Practical Empathy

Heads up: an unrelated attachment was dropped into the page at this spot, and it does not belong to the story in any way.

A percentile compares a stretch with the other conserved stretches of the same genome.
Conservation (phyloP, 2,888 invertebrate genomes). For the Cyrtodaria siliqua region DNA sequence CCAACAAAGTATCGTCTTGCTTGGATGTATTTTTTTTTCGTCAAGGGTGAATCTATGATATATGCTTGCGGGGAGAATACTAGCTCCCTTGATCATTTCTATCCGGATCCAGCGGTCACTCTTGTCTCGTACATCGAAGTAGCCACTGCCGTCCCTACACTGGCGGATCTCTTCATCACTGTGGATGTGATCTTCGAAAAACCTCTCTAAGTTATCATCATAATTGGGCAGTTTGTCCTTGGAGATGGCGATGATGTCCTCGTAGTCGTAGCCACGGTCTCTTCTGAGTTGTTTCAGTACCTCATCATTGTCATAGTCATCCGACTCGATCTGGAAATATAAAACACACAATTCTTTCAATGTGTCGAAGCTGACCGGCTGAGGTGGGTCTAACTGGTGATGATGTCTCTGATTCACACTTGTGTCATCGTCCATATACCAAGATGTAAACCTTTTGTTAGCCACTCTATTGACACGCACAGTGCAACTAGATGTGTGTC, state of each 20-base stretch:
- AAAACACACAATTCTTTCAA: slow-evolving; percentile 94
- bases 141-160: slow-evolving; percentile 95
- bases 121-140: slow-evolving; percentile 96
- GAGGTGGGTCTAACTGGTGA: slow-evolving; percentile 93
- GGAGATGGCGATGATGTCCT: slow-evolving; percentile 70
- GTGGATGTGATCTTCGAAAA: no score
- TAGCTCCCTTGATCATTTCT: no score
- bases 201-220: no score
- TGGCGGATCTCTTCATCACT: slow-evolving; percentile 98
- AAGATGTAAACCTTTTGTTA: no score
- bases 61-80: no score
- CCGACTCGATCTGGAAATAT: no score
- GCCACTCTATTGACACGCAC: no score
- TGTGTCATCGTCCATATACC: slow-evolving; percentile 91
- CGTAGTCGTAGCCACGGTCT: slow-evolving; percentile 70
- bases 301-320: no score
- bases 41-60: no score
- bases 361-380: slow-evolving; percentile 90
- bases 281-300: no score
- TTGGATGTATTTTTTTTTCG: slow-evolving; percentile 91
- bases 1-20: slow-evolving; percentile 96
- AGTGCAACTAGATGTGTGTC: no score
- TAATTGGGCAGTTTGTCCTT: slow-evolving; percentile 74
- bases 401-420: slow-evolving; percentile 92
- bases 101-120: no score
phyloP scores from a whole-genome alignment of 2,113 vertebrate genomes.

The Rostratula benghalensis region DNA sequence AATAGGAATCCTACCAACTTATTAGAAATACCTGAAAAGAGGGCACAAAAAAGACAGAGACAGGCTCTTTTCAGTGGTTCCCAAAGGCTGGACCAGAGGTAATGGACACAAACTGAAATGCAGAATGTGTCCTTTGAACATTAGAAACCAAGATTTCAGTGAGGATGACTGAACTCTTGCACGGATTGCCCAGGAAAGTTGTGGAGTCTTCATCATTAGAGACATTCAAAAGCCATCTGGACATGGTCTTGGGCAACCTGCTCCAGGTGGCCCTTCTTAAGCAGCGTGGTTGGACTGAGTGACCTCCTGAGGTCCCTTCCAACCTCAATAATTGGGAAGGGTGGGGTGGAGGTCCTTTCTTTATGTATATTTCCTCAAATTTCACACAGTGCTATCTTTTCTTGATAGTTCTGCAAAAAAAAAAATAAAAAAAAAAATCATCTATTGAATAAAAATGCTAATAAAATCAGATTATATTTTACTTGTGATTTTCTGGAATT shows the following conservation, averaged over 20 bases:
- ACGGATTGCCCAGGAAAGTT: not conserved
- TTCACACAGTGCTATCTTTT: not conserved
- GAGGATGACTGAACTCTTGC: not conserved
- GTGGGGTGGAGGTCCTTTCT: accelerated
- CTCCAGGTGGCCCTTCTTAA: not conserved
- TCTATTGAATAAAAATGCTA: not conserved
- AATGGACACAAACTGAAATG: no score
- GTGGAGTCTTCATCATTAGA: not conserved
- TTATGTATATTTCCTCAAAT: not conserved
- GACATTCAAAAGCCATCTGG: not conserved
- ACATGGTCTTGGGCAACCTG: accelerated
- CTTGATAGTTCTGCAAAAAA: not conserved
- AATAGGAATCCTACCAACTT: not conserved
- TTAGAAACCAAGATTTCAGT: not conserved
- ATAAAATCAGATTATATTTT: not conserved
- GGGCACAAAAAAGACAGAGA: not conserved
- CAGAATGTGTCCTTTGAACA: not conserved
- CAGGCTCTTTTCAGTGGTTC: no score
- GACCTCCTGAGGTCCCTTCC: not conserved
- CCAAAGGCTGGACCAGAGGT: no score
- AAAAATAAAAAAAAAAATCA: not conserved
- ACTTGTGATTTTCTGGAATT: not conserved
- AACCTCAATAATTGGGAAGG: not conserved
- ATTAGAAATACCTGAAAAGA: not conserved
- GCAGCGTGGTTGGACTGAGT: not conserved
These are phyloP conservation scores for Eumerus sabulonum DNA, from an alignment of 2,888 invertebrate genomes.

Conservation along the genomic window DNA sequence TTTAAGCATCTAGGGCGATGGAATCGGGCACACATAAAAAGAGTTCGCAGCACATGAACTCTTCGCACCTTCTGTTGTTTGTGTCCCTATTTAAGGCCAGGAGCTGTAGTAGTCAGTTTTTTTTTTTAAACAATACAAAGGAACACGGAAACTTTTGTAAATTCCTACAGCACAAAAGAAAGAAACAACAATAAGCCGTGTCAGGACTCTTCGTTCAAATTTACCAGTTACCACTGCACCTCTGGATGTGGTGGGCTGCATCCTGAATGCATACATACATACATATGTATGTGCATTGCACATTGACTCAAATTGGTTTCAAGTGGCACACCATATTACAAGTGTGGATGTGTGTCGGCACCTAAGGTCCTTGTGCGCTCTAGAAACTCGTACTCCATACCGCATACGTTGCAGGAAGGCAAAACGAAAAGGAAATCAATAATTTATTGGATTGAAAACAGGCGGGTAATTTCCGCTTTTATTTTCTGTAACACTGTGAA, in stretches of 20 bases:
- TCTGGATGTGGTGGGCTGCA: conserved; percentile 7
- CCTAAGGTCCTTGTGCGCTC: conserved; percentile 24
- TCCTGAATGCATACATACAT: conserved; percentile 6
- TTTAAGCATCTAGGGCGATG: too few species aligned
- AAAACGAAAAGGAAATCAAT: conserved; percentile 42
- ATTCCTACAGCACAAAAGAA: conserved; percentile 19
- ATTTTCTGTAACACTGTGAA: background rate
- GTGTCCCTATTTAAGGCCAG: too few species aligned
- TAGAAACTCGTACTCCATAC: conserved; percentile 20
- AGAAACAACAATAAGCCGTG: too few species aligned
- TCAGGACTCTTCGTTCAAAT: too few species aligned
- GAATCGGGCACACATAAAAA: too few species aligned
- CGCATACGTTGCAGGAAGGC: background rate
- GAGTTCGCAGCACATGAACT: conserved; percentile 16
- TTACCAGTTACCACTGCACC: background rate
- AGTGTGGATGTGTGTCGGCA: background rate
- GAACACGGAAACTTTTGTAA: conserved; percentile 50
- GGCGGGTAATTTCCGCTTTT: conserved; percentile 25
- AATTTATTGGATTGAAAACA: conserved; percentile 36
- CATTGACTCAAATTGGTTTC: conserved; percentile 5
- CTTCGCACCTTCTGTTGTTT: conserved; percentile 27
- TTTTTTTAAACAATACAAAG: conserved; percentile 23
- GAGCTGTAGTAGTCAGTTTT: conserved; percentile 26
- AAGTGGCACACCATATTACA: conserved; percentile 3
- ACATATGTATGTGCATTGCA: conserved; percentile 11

In a similar way the synod was similarly entrenched last July over the prospect of women bishops, but the High Catholic camp changed and abstained rather than voting against the measure, as they recognised the inevitability of the change so did not hold it up its progress. She and Elaine hugged each other, acknowledging their differences but accepting that change had to come; in fact all the Anglo-catholic camp hugged Elaine having queued up; they had shown practical empathy. The Anglo-Catholics had taken steps to help others, so that the church could take steps forward. The reform evangelicals still voted against the motion but it was carried thanks to the Anglo-Catholics bowing to the inevitable. They had accepted that it was time for it to be changed even though they disagreed, showing empathetic concern. In doing so we too are enabled to reassure people of their value and that God’s presence was also with them in whatever disagreements we might face. Then they too can seek the bigger perspective themselves with more confidence.

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